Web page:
- The Washington Times - Thursday, March 13, 2003

Two Enron Corp. officers were arrested and charged with fraud in Houston yesterday in the fabrication of revenues from a failed Internet video-on-demand venture to pump up the company's stock price.
The failed deal with Blockbuster, like other Enron broadband ventures, was a pet project of former Enron Chief Executive Jeffrey Skilling, who boasted to investors about profitability even as the ventures crumbled behind the scenes.
Enron's once-dominant energy-trading business under Mr. Skilling's tenure also came under renewed fire yesterday from federal enforcement agencies, which charged that the company manipulated natural gas prices and illegally traded futures contracts for natural gas and lumber during 2000 and 2001.
The robust profits reported from Enron's energy-trading business and budding broadband ventures sent the company's stock price soaring to a high of $90 in early 2001, enriching Mr. Skilling and other executives, who were paid mostly with stock options.
A Justice Department criminal complaint yesterday charged that, to ensure Enron met its profit targets, two finance officers in Enron Broadband Services manufactured $111 million in fake revenue from the Blockbuster deal before it fell through in March 2001, using a scheme dubbed "Project Braveheart."
Kevin Howard and Michael Krautz created the appearance of profitability by selling projected future revenue from the Blockbuster deal to the Canadian Imperial Bank of Commerce and an Oregon video firm in sham transactions, the complaint said.
Last night, Enron spokeswoman Karen Denne said the men no longer work at the company. She declined to say if they had quit or were fired.
Mr. Howard and Mr. Krautz engaged in illegal verbal side deals with the bank and repeatedly lied about the Braveheart arrangements in a concerted effort to deceive Enron's auditor, Arthur Andersen, and enable the company to book the revenue, the complaint said.
One unidentified bank official was so wary of his part in the deal, dubbed "Hawaii 125-0," that he predicted that Enron's chief financial officer, Andrew Fastow, would be "led away in handcuffs" one day, the complaint said.
Mr. Fastow was the first Enron officer to be indicted last year and is awaiting trial on separate conspiracy and securities-fraud charges.
Prosecutors also charged Mr. Howard and Mr. Krautz yesterday with perjury for lying about the deals in interviews with the FBI last summer. The executives, who were released on $500,000 bond apiece, face up to 20 years in prison.
"A significant fraud against Enron's investors was compounded by lies," said Deputy Attorney General Larry Thompson, who vowed to continue pursuing wrongdoers at Enron.
The Securities and Exchange Commission filed parallel securities-fraud charges against the two Enron officers yesterday.
Mr. Howard's lawyer said the defendants are innocent and will fight the charges. The executives "had Enron's best interests at heart," attorney Jim Levine told the U.S. District Court in Houston.
Though the Blockbuster deal never generated a dime before it was terminated in March 2001, the revenue fabricated through Braveheart represented the vast majority of earnings generated by Enron's broadband division in the last quarter of 2000 and the first quarter of 2001, the complaint said.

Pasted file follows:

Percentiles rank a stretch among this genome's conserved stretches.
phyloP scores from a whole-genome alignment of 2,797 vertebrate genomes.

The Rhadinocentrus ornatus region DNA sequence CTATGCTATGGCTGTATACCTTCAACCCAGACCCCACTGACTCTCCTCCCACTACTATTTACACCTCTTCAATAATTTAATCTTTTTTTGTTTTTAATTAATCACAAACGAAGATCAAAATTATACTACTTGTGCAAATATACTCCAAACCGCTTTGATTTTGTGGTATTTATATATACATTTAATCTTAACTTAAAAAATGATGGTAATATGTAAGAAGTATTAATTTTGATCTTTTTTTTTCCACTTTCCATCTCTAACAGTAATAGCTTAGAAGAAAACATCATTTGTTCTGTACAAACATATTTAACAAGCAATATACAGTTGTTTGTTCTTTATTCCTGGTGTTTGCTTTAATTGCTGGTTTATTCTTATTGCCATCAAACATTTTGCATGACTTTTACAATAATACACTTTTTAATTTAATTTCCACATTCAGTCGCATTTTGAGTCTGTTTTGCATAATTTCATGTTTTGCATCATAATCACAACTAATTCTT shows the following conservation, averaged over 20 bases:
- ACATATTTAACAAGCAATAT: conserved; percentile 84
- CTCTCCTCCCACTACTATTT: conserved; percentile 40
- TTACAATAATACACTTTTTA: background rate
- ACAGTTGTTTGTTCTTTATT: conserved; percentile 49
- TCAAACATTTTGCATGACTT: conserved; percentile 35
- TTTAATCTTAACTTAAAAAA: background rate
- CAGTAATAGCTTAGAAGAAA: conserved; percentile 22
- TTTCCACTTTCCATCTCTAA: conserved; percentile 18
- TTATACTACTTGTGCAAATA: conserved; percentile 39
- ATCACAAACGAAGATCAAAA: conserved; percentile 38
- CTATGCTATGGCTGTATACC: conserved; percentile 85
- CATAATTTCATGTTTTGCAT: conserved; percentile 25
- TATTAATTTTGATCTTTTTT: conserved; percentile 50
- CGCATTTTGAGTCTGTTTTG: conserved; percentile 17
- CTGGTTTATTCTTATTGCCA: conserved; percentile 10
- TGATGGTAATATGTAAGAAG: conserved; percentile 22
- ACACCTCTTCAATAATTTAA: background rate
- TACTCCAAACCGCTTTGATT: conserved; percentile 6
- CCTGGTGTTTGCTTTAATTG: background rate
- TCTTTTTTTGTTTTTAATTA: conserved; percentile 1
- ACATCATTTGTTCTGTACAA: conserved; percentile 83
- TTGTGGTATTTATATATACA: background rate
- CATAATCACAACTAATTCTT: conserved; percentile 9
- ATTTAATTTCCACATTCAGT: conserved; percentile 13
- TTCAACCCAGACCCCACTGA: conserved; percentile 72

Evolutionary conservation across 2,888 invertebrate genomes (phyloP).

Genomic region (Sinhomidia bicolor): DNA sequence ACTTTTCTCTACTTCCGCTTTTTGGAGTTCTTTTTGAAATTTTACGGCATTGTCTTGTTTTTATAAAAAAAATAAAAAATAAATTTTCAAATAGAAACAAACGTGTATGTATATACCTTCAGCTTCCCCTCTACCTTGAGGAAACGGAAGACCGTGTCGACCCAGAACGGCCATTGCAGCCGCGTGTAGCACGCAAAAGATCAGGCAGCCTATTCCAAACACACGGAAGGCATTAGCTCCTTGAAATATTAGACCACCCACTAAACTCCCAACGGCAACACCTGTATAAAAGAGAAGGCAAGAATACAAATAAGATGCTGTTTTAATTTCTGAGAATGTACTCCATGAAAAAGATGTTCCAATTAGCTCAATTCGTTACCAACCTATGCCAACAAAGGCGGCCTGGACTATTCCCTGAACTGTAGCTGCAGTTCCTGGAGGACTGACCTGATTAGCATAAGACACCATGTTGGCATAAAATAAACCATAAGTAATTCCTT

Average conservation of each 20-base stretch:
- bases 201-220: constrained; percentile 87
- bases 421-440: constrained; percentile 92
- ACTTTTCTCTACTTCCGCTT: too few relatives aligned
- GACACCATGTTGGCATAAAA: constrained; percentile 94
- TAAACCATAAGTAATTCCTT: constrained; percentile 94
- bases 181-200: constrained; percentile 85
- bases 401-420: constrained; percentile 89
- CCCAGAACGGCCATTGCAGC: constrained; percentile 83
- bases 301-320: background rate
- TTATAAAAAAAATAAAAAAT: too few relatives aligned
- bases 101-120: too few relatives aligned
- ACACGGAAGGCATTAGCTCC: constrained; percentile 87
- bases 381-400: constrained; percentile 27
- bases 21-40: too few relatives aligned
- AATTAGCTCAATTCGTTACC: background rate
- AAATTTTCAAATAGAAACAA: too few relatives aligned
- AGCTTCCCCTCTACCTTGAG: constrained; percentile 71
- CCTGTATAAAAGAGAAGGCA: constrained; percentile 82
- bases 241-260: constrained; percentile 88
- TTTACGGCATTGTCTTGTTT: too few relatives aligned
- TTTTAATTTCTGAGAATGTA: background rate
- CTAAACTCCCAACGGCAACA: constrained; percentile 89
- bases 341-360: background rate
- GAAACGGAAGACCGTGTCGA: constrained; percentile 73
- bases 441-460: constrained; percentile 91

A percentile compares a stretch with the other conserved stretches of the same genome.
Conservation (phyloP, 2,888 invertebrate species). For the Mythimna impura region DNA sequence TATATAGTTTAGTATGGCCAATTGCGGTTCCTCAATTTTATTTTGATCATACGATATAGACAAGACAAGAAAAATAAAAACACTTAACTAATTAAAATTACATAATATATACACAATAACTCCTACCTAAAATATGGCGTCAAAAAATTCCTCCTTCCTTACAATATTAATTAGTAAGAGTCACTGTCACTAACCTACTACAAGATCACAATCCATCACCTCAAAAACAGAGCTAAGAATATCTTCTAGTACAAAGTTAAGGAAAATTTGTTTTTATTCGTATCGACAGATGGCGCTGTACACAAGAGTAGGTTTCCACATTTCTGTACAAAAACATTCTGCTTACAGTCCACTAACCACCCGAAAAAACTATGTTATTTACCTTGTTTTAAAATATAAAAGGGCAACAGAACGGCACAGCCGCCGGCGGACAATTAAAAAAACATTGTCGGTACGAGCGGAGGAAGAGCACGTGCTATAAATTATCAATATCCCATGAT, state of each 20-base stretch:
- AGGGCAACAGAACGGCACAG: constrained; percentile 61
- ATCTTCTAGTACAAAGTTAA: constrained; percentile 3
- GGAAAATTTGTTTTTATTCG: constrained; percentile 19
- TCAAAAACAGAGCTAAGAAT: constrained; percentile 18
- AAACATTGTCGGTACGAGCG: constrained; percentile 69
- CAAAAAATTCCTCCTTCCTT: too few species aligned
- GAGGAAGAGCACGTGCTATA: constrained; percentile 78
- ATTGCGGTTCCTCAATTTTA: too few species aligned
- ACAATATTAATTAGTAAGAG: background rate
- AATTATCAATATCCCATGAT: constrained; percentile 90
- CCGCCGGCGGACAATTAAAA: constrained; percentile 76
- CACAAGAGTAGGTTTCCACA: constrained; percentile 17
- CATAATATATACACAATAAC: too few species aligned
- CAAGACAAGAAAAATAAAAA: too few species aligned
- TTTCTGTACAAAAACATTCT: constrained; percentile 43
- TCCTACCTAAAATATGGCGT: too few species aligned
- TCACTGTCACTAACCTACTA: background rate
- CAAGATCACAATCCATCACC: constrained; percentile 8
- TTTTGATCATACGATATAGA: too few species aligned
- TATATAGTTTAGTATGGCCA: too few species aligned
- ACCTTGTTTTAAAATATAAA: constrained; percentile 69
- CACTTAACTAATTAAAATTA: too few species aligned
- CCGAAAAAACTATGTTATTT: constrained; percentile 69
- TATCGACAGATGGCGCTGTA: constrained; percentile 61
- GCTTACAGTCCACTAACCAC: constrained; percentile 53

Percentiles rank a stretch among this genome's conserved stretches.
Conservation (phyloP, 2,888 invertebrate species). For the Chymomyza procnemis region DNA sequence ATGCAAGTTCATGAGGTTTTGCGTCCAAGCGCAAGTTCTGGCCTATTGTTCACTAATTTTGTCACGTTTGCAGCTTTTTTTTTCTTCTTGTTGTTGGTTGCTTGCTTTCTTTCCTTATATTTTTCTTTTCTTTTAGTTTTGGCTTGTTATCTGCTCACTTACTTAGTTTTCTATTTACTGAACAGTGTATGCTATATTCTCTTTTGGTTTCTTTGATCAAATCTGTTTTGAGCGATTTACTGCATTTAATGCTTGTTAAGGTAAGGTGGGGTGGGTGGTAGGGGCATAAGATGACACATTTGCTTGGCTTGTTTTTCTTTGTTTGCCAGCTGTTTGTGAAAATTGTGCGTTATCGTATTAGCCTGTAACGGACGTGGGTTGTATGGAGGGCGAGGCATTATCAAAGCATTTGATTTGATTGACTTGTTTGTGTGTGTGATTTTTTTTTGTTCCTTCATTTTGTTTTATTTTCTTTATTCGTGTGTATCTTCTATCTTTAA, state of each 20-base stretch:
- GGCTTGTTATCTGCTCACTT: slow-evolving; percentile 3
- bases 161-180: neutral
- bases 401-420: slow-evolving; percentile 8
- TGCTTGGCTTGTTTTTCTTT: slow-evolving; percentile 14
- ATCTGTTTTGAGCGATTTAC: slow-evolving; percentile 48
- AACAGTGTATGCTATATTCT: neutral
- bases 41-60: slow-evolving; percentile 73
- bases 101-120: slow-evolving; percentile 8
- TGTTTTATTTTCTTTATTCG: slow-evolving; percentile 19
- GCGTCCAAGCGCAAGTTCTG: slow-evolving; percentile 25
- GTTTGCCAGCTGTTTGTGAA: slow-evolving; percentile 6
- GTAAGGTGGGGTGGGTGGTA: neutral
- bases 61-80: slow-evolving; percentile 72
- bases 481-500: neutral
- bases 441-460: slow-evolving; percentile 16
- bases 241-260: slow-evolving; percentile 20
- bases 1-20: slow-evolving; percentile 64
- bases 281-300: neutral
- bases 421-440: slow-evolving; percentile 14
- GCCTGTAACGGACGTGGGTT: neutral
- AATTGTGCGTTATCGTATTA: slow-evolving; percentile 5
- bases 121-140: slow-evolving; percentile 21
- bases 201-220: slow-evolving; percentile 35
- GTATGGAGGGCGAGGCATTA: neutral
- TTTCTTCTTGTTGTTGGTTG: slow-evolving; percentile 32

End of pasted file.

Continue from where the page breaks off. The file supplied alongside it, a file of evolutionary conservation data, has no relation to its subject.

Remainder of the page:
Mr. Skilling and other Enron executives promoted the future of the broadband business at a meeting they hosted for stock analysts on Jan. 20, 2000.
Enron's stock price jumped 30 percent that day and continued to soar until the broadband business folded a year later.
Though the business never turned a profit or lived up to its hype, and in fact created a financial drain that helped cause the company's bankruptcy in December 2001, Mr. Skilling and other executives touted it until the end. Mr. Skilling at one point told investors the broadband business alone was worth $40 per share.
Yesterday's arrests may give prosecutors a window to raise securities-fraud charges against Mr. Skilling, if they can prove he knew the Braveheart revenues were a sham or that the Blockbuster deal would go bust even as he touted its profitability to investors, analysts said.
At issue is whether executives misled investors about the financial well-being of the company and its future prospects, said Jacob Frankel, a former SEC lawyer.
Federal investigators probably are looking at the "quality of the disclosure made by executives" as well as "whether they disseminated false or misleading financial information or failed to provide information to investors," he said.
In a separate move yesterday, the Commodity Futures Trading Commission took its first enforcement action against Enron, charging it with manipulating the natural gas market to drive up prices in 2001, when gas prices were near record levels.
The complaint said Hunter S. Shively, the manager of Enron's central energy-trading desk, ordered extraordinarily large purchases of natural gas on the spot market on July 19, 2001, in a way that caused prices to spike artificially both in the spot market and in the futures market on the New York Mercantile Exchange.
Enron also operated an illegal futures exchange from September through December 2001, the agency said, by allowing clients to post bids and offers on its Enron Online Web site without having registered with the commission, as the law requires.
The company also offered its online clients an illegal way of trading in lumber futures, the agency said.
"This is the first step in addressing Enron's violative conduct," said Gregory G. Mocek, director of the commission's enforcement division. "We will continue to pursue all other allegations against the company and its employees."

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